Secret Beyond the Door was the beginning of something for Michael Redgrave since it was his first American film. Sadly, it was the end of something for Joan and Fritz as it was their last collaboration together. Unfortunately, we can’t say it was a beautiful ending. People didn’t “get” the film and it was a complete flop at the box office. According to IMDB, the tension between Lang and Bennett was omnipresent during the shooting, and the actress said of the film that it was “an unqualified disaster”.
But today, we have to watch it from a certain distance. I indeed don’t think it’s Fritz Lang’s, nor Joan Bennett’s best film, but it remains very relevant and worth watching. Here, Joan Bennett’s plays a victim. What’s really interesting about her character is that we hear her thoughts, so we’re able to understand her feelings and intentions. She is not a mystery to us. Michael Redgrave as Mark Lamphere is. Joan remains convincing and still proves that she could play many types of characters.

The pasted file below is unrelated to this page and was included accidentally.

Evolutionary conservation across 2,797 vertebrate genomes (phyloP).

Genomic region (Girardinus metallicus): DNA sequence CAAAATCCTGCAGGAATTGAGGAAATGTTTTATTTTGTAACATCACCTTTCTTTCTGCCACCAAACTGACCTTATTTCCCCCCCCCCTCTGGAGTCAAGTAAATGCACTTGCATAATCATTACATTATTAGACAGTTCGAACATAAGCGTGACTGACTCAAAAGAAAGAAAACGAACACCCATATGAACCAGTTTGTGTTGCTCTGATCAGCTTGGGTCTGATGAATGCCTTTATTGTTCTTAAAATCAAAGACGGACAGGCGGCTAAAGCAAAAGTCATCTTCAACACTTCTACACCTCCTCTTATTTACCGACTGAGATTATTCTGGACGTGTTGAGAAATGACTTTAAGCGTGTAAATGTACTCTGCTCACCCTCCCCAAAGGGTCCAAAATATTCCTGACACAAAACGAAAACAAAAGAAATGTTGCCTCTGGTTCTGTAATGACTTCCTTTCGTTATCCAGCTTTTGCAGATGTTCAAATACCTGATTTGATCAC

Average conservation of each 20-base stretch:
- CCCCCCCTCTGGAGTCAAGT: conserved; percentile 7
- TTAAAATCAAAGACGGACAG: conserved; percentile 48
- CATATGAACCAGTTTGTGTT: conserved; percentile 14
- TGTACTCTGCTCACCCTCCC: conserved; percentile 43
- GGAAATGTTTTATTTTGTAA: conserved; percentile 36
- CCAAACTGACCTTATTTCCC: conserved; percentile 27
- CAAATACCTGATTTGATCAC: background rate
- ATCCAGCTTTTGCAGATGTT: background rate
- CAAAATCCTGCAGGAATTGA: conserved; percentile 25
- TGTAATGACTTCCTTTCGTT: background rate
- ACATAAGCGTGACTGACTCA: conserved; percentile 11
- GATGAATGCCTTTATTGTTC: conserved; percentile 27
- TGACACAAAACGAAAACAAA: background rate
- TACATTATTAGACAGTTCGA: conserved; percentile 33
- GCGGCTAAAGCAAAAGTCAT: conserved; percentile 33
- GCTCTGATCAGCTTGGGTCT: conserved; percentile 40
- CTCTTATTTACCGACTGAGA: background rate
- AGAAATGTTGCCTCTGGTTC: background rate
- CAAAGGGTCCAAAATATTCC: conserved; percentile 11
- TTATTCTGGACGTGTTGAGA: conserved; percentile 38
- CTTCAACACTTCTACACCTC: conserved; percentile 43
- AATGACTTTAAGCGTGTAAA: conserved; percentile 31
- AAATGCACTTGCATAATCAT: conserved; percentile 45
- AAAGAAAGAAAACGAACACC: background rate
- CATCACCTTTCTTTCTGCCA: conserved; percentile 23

But, if we forget the disaster caused by this film, I can positively say that, of the four films we’ve discussed today, Secret Beyond the Door is the most stunning visually. Here are some images to prove it:
Fritz Lang and Joan Bennett never worked together again after making Secret Beyond the Door. At the end of Fritz’s days, Joan said: “Tell Fritz how much I still love him”. The message was given, and Joan was told that he was moved by it. Fritz Lang died in 1976 at the age of 85.
Among all the directors Joan worked with, Fritz Lang certainly was the one who knew her the best and allowed her to develop an immense talent. I can positively say that Fritz Lang is now one of my favourite movie directors and Joan Bennett, one of my favourite actresses. It was a pleasure to discover their work via this blogathon. I finally want to thank Theresa for having this great idea!